Best of Jack Vance" Pocket
Books - 1976
to the Collection by Jack
Vance by Barry N.Malzberg
Preface to the Collection
candidly, I don't like to discuss, let alone
analyze, my own stories. Still, I have been
asked to prepare a preface to the following
collection, and no subject other than the stories
themselves seems appropriate.
are all stories I like, naturally enough. They
date across approximately fifteen years. I have
a special affection for "Ullward's Retreat"
and "Sail 25." Otherwise there is
little I can say that the stories can't say
better for themselves.
I'll make a remark or two about my personal
approach to the business of writing. In the
first place, I am firtnly convinced that the
writer who publicizes himself distracts his
readers from what should be his single concern:
his work. For this reason, after a few early
vacillations, I refuse to disseminate photographs,
self-analysis, biographical data, critiques
and confessions: not from innate reserve, but
to focus attention where I think it belongs.
am aware of using no inflexible or predetermined
style. Each story generates its own style, so
to speak. In theory, I feel that the only good
style is the style which no one notices, but
I suppose that in practice this may not be altogether
or at all times possible. In actuality the subject
of style is much too large to be covered in
a sentence or two and no doubt every writer
has his own ideas on the subject.
further generalities, I commend the reader's
attention to the stories themselves.
have the theory that the titles of first published
stories are symbolic. They seem to intimate
the direction of a career. Certainly it is appropriate
that Robert Heinlein, who with John W. Campbell
turned this field around in the forties, first
appeared in 1939 with "Life-Line"
and that Tom Sherred's almost singlehanded attempt
to forge new directions in 1948 was called "E
for Effort." Then my own first published
science-fiction story was called, "We're
Coming Through the Windows," amply predicting
an eight-year output of some three million words,
and Silverberg's in a 1956 Astounding was titled,
with equal appropriateness, "To Be Continued"
(and howl). There may be something profound
here. Jack Vance's first piece in a 1947 issue
of Astounding was "IM Build Your Dream
Castle" * and sandwiched among Simak, Tenn,
Asimov, other large figures of that time, it
attracted little notice.
by the early fifties Jack Vance's dream castles
were becoming noticeable to a great many. Ten
years later he had emerged, notably with "The
Last Castle" and The Dragon Masters as
the logical successor to James Schmitz, the
greatest Portrayer of total alienness in science-fiction.
By this time, 1976, any fool knows that Jack
Vance is one of the ten most important writers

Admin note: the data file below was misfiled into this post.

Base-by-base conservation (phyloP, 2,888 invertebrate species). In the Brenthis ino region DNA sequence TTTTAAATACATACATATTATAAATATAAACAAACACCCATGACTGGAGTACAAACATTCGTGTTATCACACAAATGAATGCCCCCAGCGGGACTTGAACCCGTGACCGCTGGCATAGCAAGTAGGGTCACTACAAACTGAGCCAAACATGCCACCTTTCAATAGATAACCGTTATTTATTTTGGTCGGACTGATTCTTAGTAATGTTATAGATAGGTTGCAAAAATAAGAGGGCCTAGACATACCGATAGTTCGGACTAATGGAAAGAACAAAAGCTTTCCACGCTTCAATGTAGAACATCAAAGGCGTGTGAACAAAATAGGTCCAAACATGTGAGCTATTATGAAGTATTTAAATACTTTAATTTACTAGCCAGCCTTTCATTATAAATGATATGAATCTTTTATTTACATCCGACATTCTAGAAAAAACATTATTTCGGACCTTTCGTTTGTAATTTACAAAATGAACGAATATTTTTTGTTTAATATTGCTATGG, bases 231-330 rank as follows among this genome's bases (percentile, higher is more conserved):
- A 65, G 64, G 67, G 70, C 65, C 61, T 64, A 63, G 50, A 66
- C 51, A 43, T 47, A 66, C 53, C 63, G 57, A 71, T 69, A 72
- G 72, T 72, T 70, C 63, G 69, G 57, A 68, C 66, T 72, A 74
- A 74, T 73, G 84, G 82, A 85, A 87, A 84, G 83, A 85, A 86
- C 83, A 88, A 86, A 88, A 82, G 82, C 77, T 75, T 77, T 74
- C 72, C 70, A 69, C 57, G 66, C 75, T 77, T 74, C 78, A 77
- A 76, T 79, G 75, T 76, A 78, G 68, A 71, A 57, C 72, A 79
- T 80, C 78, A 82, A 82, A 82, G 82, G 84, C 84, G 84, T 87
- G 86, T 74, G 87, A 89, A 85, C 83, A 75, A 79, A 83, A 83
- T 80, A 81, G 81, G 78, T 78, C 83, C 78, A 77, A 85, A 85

in the history of the field.
has accumulated that importance quietly and
wholly on the basis of his work. To the best
of my knowledge he has never entered the social
life of science-fiction, preferring to live
iconoclastically and well in the far West where
he has let his work and only his work make a
contribution. I cannot recall any other writer
in science-fiction who has managed to make a
similar reputation without self-promotion and
sovial involvement in the field's interstices,
which makes even more of a statement as to the
value of his fiction.
is remarkable. His landscapes are wholly imagined,
his grasp of the fact that future or other worlds
will not be merely extensions of our own but
entirely alien has never been exceeded in this
field. There are two equally legitimate ways
of regarding science-fiction. If you look at
the genre as necessarily being one kind of thing
close-up, then Robert Silverberg is probably
the best the field has ever had; but if you
look at it in another, equally viable, equally
defensible, way, then only James Schmitz can
touch Vance. He is simply one of the best there
ever has been at grasping that the material
of science-fiction will feel differently to
those who live through it, and has brought that
is also one of only two writers, the other is
the brilliant short-story writer Avram Davidson,
to have won both science-fiction's Hugo Award
and the Edgar Award of the Mystery Writers of
America, the latter for best first novel back
in the mid-sixties. Most science-fiction readers
are unaware of the fact that under his real
name, John Holbrook Vance, Jack Vance has had
an impressive parallel career as mystery novelist.
The man is a professional who works to the limits
he perceives. As a science-fiction writer, the
dimensions of his accomplishment grow in retrospection
yearly; Jack Vance is eventually going to be
perceived as one of the foundation blocks of
the field. He has already influenced two generations
of writers: those like Larry Niven and Terry
Carr who came up in the sixties doing alien
landscapes with rigor and integrity, and younger
writers like Gardner Dozois who, thanks to Vance,
are now able to take the alienness for granted
and work with it comfortably for an audience
that has been educated to understand it.
Vance built his dream castle for all of us.
Elegantly furnished with loops and spires and
rooms yet undiscovered it will not, I suspect
(in contradiction to the first line of his novella),
be overwhelmed. Ever.
BARRY N. MALZBERG
1975: New Jersey
Whoops! Reginald's Contemporary Science-Fiction
Authors says that Vance's first story in 1945
was "The World-Thinker." Same difference,
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